This study focuses on modeling people's perceptions of places and how those perceptions are affected by cultural differences. Cultural background affects the way people feel and recall information. However, it is unclear how cultural background influences individual's perception of geospatial areas such as a town or a city. One way an individual's cultural background varies is with regard to the patterns of one's routine communication. This concept is described by Hall's high- and low-context cultural model (1976). The ways people perceive geospatial places can be characterized in terms of their tendency to rely on specific landmarks or symbolic addresses. In this study, we use an online survey and an online place recognition game to test the hypothesis that high-context individuals will perceive urban places in terms of landmarks rather than symbolic addresses. The results suggest that high- and low-context is not a unified construct. Instead it is a multi-dimensional construct with sub-dimensions where one of those, i.e. one's attitude towards other's communication style, may affect an individual's perception of places.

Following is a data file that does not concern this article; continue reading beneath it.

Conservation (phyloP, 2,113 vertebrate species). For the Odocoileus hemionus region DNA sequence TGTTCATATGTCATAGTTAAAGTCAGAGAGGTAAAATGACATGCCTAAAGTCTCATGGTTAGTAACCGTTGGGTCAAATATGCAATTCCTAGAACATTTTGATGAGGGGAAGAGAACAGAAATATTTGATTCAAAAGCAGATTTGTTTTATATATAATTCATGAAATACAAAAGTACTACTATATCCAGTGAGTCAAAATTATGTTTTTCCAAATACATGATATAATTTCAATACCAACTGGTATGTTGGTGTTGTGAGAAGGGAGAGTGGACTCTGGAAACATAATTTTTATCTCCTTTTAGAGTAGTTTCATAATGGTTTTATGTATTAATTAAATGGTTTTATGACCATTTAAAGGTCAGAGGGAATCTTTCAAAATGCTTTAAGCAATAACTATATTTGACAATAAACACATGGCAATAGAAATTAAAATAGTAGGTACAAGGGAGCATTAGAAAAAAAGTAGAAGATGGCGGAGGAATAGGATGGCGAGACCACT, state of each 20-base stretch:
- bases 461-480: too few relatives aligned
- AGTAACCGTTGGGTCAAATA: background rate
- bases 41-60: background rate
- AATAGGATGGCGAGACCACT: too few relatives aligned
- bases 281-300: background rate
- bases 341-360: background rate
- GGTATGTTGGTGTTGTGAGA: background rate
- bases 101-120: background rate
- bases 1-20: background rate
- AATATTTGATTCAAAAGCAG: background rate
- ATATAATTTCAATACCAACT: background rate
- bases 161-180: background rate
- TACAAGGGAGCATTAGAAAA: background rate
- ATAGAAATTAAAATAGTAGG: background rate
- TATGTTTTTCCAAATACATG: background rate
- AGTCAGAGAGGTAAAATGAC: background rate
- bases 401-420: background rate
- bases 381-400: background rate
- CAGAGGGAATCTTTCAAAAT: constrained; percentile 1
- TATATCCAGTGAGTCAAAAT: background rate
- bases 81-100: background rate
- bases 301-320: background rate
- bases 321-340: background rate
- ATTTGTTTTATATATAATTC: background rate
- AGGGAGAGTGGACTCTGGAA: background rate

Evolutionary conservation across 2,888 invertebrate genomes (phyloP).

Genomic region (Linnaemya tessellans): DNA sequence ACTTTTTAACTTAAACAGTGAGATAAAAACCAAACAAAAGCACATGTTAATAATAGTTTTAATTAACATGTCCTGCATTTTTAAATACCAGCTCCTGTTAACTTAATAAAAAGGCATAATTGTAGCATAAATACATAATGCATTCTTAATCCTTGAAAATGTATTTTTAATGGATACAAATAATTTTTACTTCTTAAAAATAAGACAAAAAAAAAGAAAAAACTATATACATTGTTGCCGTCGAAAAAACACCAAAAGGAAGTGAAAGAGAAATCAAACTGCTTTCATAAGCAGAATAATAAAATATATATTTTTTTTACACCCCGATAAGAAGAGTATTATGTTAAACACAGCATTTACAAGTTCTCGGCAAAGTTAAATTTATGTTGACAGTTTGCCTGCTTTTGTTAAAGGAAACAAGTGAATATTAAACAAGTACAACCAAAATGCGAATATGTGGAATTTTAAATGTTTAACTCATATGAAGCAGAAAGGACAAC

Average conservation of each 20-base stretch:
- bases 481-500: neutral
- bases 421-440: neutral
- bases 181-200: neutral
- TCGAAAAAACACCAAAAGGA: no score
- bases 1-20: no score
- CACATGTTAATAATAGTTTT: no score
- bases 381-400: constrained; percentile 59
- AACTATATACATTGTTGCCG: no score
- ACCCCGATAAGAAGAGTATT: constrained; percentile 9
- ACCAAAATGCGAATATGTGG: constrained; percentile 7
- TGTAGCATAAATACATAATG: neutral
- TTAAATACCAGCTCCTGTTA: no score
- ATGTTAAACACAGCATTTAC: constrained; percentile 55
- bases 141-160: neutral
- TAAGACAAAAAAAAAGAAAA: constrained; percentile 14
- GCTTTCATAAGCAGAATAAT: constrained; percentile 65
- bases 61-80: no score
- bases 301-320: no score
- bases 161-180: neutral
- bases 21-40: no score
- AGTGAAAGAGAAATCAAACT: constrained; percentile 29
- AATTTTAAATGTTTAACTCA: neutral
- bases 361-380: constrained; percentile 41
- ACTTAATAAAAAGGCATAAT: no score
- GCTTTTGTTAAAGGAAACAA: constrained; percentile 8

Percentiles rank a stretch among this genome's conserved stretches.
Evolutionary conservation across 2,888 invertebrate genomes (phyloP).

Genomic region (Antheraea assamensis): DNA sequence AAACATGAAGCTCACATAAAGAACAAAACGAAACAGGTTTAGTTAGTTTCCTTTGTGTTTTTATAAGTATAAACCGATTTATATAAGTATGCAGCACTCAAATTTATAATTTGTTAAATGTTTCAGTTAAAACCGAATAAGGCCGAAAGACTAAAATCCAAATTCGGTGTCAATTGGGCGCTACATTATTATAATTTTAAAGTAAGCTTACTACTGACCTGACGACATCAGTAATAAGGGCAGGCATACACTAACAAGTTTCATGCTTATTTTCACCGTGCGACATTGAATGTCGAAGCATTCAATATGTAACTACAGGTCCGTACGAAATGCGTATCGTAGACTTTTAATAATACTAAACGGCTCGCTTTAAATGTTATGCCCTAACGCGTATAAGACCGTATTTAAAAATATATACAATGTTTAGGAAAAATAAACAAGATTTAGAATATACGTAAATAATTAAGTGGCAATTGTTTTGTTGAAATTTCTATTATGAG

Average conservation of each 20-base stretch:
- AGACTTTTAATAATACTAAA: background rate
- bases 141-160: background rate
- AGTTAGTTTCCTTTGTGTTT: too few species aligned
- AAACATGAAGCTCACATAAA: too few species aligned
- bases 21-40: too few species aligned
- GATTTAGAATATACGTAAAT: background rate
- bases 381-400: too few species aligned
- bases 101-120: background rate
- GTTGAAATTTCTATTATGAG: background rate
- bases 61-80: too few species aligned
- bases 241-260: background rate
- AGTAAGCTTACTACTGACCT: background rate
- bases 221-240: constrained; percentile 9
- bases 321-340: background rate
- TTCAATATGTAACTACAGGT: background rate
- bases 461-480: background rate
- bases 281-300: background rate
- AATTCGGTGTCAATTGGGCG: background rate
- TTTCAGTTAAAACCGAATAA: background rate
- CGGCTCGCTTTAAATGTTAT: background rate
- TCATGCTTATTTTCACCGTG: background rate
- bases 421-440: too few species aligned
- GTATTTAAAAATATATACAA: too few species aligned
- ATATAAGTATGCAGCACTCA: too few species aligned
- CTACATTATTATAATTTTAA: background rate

|Advisor:||Butler, Brian S.|
|Commitee:||Chetty, Marshini, Norman, Kent L.|
|School:||University of Maryland, College Park|
|Department:||Master in Information Management|
|School Location:||United States -- Maryland|
|Source:||MAI 54/01M(E), Masters Abstracts International|
|Keywords:||Cultural background, Geo-local systems, High and low context culture, Perception of places|
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